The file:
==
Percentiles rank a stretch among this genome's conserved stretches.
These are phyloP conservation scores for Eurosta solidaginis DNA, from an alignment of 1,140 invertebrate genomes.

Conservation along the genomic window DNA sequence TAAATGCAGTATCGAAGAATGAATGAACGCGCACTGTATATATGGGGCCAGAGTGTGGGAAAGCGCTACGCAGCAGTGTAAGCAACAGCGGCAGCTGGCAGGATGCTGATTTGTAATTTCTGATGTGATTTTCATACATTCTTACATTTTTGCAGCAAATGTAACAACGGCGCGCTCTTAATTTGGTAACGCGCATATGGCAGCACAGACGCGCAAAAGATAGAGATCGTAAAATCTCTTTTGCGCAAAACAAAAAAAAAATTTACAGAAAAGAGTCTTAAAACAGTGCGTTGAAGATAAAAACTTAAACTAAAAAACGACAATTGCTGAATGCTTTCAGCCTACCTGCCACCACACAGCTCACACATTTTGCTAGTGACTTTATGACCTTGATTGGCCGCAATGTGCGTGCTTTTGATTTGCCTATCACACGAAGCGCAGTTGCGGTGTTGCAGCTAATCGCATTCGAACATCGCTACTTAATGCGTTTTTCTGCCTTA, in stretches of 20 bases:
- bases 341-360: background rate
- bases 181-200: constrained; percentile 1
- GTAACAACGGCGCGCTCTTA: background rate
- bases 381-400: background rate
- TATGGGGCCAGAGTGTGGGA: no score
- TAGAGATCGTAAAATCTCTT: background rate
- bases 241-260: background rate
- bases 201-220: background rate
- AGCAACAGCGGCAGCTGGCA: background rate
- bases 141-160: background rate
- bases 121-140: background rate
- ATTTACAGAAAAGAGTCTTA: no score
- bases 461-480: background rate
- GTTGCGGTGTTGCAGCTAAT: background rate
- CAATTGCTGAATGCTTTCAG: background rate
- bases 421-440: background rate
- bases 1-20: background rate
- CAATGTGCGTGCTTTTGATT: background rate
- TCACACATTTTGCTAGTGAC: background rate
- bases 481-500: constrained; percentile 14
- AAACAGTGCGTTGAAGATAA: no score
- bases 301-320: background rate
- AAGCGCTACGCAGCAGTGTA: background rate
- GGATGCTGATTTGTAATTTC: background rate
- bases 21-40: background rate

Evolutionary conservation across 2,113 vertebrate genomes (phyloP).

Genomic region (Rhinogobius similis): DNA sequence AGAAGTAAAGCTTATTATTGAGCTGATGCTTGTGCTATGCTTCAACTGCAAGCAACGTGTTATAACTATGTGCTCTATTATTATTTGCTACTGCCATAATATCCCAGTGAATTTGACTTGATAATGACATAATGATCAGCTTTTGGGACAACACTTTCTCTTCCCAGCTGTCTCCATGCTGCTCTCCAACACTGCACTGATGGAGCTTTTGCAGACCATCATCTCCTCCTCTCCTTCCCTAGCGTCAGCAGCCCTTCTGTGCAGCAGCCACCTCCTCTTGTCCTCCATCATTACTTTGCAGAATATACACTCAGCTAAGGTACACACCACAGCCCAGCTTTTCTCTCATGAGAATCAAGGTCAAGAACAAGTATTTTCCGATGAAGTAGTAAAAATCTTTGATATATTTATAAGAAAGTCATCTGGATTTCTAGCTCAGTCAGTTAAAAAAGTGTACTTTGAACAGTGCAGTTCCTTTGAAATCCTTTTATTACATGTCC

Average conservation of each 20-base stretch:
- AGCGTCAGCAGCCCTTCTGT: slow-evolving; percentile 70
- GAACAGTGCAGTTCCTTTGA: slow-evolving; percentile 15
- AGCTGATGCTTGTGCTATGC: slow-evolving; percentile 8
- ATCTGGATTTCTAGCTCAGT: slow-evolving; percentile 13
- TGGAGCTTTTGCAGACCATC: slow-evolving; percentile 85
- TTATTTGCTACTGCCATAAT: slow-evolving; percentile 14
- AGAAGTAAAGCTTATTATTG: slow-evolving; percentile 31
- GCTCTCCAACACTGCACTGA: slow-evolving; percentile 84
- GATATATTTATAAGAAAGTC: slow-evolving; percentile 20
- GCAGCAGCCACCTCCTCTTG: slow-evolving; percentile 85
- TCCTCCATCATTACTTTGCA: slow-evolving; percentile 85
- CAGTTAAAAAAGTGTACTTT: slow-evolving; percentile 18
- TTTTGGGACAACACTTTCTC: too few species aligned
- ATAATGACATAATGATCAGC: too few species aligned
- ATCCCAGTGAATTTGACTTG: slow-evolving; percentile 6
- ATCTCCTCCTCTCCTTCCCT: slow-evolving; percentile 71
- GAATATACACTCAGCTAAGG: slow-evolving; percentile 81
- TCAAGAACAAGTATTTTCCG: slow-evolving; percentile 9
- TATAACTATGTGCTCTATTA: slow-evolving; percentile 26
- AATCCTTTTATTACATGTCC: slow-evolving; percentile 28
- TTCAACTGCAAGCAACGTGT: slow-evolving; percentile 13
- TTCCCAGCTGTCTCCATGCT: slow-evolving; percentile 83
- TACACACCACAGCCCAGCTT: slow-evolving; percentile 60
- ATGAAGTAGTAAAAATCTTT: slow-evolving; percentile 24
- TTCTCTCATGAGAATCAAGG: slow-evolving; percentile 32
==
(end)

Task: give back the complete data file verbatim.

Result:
Percentiles rank a stretch among this genome's conserved stretches.
These are phyloP conservation scores for Eurosta solidaginis DNA, from an alignment of 1,140 invertebrate genomes.

Conservation along the genomic window DNA sequence TAAATGCAGTATCGAAGAATGAATGAACGCGCACTGTATATATGGGGCCAGAGTGTGGGAAAGCGCTACGCAGCAGTGTAAGCAACAGCGGCAGCTGGCAGGATGCTGATTTGTAATTTCTGATGTGATTTTCATACATTCTTACATTTTTGCAGCAAATGTAACAACGGCGCGCTCTTAATTTGGTAACGCGCATATGGCAGCACAGACGCGCAAAAGATAGAGATCGTAAAATCTCTTTTGCGCAAAACAAAAAAAAAATTTACAGAAAAGAGTCTTAAAACAGTGCGTTGAAGATAAAAACTTAAACTAAAAAACGACAATTGCTGAATGCTTTCAGCCTACCTGCCACCACACAGCTCACACATTTTGCTAGTGACTTTATGACCTTGATTGGCCGCAATGTGCGTGCTTTTGATTTGCCTATCACACGAAGCGCAGTTGCGGTGTTGCAGCTAATCGCATTCGAACATCGCTACTTAATGCGTTTTTCTGCCTTA, in stretches of 20 bases:
- bases 341-360: background rate
- bases 181-200: constrained; percentile 1
- GTAACAACGGCGCGCTCTTA: background rate
- bases 381-400: background rate
- TATGGGGCCAGAGTGTGGGA: no score
- TAGAGATCGTAAAATCTCTT: background rate
- bases 241-260: background rate
- bases 201-220: background rate
- AGCAACAGCGGCAGCTGGCA: background rate
- bases 141-160: background rate
- bases 121-140: background rate
- ATTTACAGAAAAGAGTCTTA: no score
- bases 461-480: background rate
- GTTGCGGTGTTGCAGCTAAT: background rate
- CAATTGCTGAATGCTTTCAG: background rate
- bases 421-440: background rate
- bases 1-20: background rate
- CAATGTGCGTGCTTTTGATT: background rate
- TCACACATTTTGCTAGTGAC: background rate
- bases 481-500: constrained; percentile 14
- AAACAGTGCGTTGAAGATAA: no score
- bases 301-320: background rate
- AAGCGCTACGCAGCAGTGTA: background rate
- GGATGCTGATTTGTAATTTC: background rate
- bases 21-40: background rate

Evolutionary conservation across 2,113 vertebrate genomes (phyloP).

Genomic region (Rhinogobius similis): DNA sequence AGAAGTAAAGCTTATTATTGAGCTGATGCTTGTGCTATGCTTCAACTGCAAGCAACGTGTTATAACTATGTGCTCTATTATTATTTGCTACTGCCATAATATCCCAGTGAATTTGACTTGATAATGACATAATGATCAGCTTTTGGGACAACACTTTCTCTTCCCAGCTGTCTCCATGCTGCTCTCCAACACTGCACTGATGGAGCTTTTGCAGACCATCATCTCCTCCTCTCCTTCCCTAGCGTCAGCAGCCCTTCTGTGCAGCAGCCACCTCCTCTTGTCCTCCATCATTACTTTGCAGAATATACACTCAGCTAAGGTACACACCACAGCCCAGCTTTTCTCTCATGAGAATCAAGGTCAAGAACAAGTATTTTCCGATGAAGTAGTAAAAATCTTTGATATATTTATAAGAAAGTCATCTGGATTTCTAGCTCAGTCAGTTAAAAAAGTGTACTTTGAACAGTGCAGTTCCTTTGAAATCCTTTTATTACATGTCC

Average conservation of each 20-base stretch:
- AGCGTCAGCAGCCCTTCTGT: slow-evolving; percentile 70
- GAACAGTGCAGTTCCTTTGA: slow-evolving; percentile 15
- AGCTGATGCTTGTGCTATGC: slow-evolving; percentile 8
- ATCTGGATTTCTAGCTCAGT: slow-evolving; percentile 13
- TGGAGCTTTTGCAGACCATC: slow-evolving; percentile 85
- TTATTTGCTACTGCCATAAT: slow-evolving; percentile 14
- AGAAGTAAAGCTTATTATTG: slow-evolving; percentile 31
- GCTCTCCAACACTGCACTGA: slow-evolving; percentile 84
- GATATATTTATAAGAAAGTC: slow-evolving; percentile 20
- GCAGCAGCCACCTCCTCTTG: slow-evolving; percentile 85
- TCCTCCATCATTACTTTGCA: slow-evolving; percentile 85
- CAGTTAAAAAAGTGTACTTT: slow-evolving; percentile 18
- TTTTGGGACAACACTTTCTC: too few species aligned
- ATAATGACATAATGATCAGC: too few species aligned
- ATCCCAGTGAATTTGACTTG: slow-evolving; percentile 6
- ATCTCCTCCTCTCCTTCCCT: slow-evolving; percentile 71
- GAATATACACTCAGCTAAGG: slow-evolving; percentile 81
- TCAAGAACAAGTATTTTCCG: slow-evolving; percentile 9
- TATAACTATGTGCTCTATTA: slow-evolving; percentile 26
- AATCCTTTTATTACATGTCC: slow-evolving; percentile 28
- TTCAACTGCAAGCAACGTGT: slow-evolving; percentile 13
- TTCCCAGCTGTCTCCATGCT: slow-evolving; percentile 83
- TACACACCACAGCCCAGCTT: slow-evolving; percentile 60
- ATGAAGTAGTAAAAATCTTT: slow-evolving; percentile 24
- TTCTCTCATGAGAATCAAGG: slow-evolving; percentile 32